Thursday, March 12, 2020

Houdini on King Tut's Curse


It's a shame we don't have many of Houdini's thoughts on the historical events of his lifetime. For example, we don't know what he thought of the Titanic disaster or the Black Sox scandal to name a few. But we do have his thoughts on the discovery of King Tut and the supposed curse. This was all the talk in 1923 after the death of the excavation's financier Lord Carnarvon. So what did the Master Mystifier think?

Check out this article from the April 7, 1923 Los Angeles Examiner and find out.


The "curse" did go on to claim a few more victims, and while Houdini did not live to see the full events play out, he would be happy to know that Howard Carter, the man who opened Tut's tomb and should have been #1 on the hit list, lived a relatively long life, succumbing to cancer at the age of 64.

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14 comments:

  1. Another great post! I've never seen that photo of HH! It's a nice portrait style shot. I've also wondered what he thought of the Titanic disaster and so on.

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  2. 7017 Watseka Ave. is now the middle of an intersection. The curse lives!

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  3. I suspect this photo of HH may very well have been part of the photo session at 278 where he wore that dark pinstriped suit. He posed with that long collapsible spirit trumpet in one of the top floor rooms of 278. The dyed hair and fresh haircut also match.

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    1. I took this from a photo of HH sitting across a seance table from Bess. It appears to be backstage or a warehouse of some kind. It's not a common image. The angle worked to put together with Tut.

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    2. Thanks for the clarification on that photo! HH really liked that dark pinstriped suit.

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    3. I'm working on a post about about another Houdini suit that I think you'll find interesting.

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    4. After paging thru the photos in Silverman I realized the suit he wore in 278 to display the spirit trumpet was not the pinstriped suit.

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    5. I believe that one is the "shiny" suit that didn't seem to fit him very well.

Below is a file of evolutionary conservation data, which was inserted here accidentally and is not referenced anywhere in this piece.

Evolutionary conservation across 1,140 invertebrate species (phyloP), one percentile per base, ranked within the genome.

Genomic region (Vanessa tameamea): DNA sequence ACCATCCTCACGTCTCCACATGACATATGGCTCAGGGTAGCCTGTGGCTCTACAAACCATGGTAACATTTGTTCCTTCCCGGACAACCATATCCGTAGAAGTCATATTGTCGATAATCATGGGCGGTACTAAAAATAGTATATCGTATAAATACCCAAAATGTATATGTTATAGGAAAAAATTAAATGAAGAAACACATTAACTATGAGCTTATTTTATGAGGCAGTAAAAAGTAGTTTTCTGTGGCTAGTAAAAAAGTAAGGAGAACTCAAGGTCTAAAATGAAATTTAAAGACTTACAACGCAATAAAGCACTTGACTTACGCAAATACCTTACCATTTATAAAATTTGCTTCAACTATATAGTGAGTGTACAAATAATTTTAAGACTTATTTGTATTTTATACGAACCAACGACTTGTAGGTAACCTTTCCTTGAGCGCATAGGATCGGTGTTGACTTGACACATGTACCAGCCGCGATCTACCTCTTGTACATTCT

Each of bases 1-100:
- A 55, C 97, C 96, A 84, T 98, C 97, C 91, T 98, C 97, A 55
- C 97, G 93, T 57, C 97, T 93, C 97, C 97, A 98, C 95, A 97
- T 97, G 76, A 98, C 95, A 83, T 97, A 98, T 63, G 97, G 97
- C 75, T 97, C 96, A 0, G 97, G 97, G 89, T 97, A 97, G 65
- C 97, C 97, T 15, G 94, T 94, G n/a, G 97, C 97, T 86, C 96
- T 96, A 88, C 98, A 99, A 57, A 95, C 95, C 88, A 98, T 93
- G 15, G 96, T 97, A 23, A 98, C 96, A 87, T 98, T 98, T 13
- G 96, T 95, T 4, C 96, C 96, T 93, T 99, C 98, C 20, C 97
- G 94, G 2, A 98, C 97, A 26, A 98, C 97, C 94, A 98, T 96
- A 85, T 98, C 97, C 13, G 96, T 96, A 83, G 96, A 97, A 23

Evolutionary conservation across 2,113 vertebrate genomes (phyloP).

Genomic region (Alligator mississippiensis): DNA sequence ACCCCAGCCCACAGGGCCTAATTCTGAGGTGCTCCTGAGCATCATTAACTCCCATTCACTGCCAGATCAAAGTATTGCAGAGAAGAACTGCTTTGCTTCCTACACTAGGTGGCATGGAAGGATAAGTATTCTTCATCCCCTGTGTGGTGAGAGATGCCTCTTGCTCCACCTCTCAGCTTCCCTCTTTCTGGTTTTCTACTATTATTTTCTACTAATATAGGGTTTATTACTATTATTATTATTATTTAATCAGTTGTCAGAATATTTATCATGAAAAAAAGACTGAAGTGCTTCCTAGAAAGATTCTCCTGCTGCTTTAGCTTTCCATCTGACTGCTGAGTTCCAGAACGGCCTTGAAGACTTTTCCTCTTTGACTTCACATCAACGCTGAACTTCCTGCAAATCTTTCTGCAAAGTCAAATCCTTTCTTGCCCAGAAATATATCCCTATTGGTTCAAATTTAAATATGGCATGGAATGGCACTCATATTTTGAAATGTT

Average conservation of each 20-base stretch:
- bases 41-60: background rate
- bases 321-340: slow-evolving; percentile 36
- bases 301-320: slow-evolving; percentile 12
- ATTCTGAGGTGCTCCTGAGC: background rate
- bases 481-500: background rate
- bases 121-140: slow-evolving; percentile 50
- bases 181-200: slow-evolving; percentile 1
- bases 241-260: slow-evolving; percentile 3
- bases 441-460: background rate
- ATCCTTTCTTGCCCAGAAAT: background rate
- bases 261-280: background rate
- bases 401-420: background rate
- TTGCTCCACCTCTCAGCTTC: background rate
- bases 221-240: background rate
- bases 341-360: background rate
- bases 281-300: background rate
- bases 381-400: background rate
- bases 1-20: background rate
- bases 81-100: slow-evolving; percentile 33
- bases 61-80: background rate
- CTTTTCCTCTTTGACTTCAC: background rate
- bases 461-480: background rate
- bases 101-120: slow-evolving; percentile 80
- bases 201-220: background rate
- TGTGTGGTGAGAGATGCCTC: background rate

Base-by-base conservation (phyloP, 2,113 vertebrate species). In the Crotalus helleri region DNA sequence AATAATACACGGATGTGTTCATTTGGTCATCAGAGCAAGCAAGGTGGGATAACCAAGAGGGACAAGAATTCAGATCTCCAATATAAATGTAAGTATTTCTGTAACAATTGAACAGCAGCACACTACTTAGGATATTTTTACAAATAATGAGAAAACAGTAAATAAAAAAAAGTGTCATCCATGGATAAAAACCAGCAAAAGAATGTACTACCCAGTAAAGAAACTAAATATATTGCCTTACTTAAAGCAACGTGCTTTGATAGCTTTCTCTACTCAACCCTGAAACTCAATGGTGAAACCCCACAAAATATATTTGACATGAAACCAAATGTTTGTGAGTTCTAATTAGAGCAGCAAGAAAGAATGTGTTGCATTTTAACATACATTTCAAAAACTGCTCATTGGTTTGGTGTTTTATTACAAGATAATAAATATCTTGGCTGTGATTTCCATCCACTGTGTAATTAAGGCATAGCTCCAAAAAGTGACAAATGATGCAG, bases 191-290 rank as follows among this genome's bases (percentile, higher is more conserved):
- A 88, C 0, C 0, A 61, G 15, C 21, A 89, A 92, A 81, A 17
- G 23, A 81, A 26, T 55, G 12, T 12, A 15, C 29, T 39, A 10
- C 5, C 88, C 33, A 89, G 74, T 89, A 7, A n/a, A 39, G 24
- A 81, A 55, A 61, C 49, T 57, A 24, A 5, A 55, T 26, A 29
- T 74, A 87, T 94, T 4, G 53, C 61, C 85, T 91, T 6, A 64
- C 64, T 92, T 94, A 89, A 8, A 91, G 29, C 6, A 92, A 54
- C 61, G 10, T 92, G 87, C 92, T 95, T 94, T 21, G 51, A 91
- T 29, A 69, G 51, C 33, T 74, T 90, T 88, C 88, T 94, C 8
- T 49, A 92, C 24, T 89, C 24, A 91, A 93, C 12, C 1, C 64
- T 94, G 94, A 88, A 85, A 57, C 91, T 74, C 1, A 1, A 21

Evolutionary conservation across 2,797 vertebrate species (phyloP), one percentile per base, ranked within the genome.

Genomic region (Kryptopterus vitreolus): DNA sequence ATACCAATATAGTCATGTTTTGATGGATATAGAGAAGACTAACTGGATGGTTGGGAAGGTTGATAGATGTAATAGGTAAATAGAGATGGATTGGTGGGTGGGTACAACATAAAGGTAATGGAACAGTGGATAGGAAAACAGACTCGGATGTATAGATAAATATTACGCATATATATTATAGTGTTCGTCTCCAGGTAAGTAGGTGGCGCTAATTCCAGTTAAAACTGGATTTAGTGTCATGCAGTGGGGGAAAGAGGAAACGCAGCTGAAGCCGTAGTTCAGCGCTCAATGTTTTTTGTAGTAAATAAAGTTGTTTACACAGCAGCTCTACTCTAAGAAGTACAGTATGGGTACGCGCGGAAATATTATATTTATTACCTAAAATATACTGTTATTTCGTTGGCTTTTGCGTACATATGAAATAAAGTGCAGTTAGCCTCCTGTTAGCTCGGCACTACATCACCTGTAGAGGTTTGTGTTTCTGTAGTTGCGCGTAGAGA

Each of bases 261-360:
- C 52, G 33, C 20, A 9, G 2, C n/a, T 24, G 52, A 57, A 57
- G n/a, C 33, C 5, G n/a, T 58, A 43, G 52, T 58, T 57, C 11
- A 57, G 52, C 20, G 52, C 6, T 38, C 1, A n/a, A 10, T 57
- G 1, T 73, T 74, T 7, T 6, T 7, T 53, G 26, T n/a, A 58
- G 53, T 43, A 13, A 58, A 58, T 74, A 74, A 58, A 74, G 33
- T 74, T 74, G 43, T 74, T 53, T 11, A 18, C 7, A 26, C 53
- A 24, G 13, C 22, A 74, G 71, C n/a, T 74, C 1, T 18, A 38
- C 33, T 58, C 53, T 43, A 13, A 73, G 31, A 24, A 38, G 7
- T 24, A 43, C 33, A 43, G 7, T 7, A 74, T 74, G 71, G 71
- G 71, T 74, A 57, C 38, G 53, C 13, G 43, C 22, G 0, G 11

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    6. Yes--the shiny suit. An off the rack purchase that wasn't a perfect fit. Finding a perfect fitting suit when you're a short man is tough. At 5'5 like HH I know.

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    7. Oh, I'm sure Houdini had his suits tailor made -- he certainly would have had many friends in that world being Jewish and a member the tie cutters Union (which he kept up his dues into the 20s). I could see any number of tailors providing him with free suits. But, being Houdini, I expect he would have given the business to a friend or an old tailor down on his luck (or maybe even a brother) instead of the most talented, hence the infamous shiny suit. But it should be noted the new suit he wore to is his Congressional testimony was very well cut.

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    8. Had no idea there had been a tie cutters union and HH was a dues paying member into the 1920s. He certainly was a nostalgic man with an affection for the past. I also noticed how sharp he looked at the congressional hearings. His sense of fashion seemed to sloppy when casual and sharp when the occasion demanded.

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  4. Nice post, John, thank you. It made me think of Houdini's Buried Alive Sphinx poster, which, ironically, has a definite "spirit feel" to it.

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  5. An interesting development on King Tut's tomb:

    https://m.youtube.com/watch?v=NdeC2-vSDtQ

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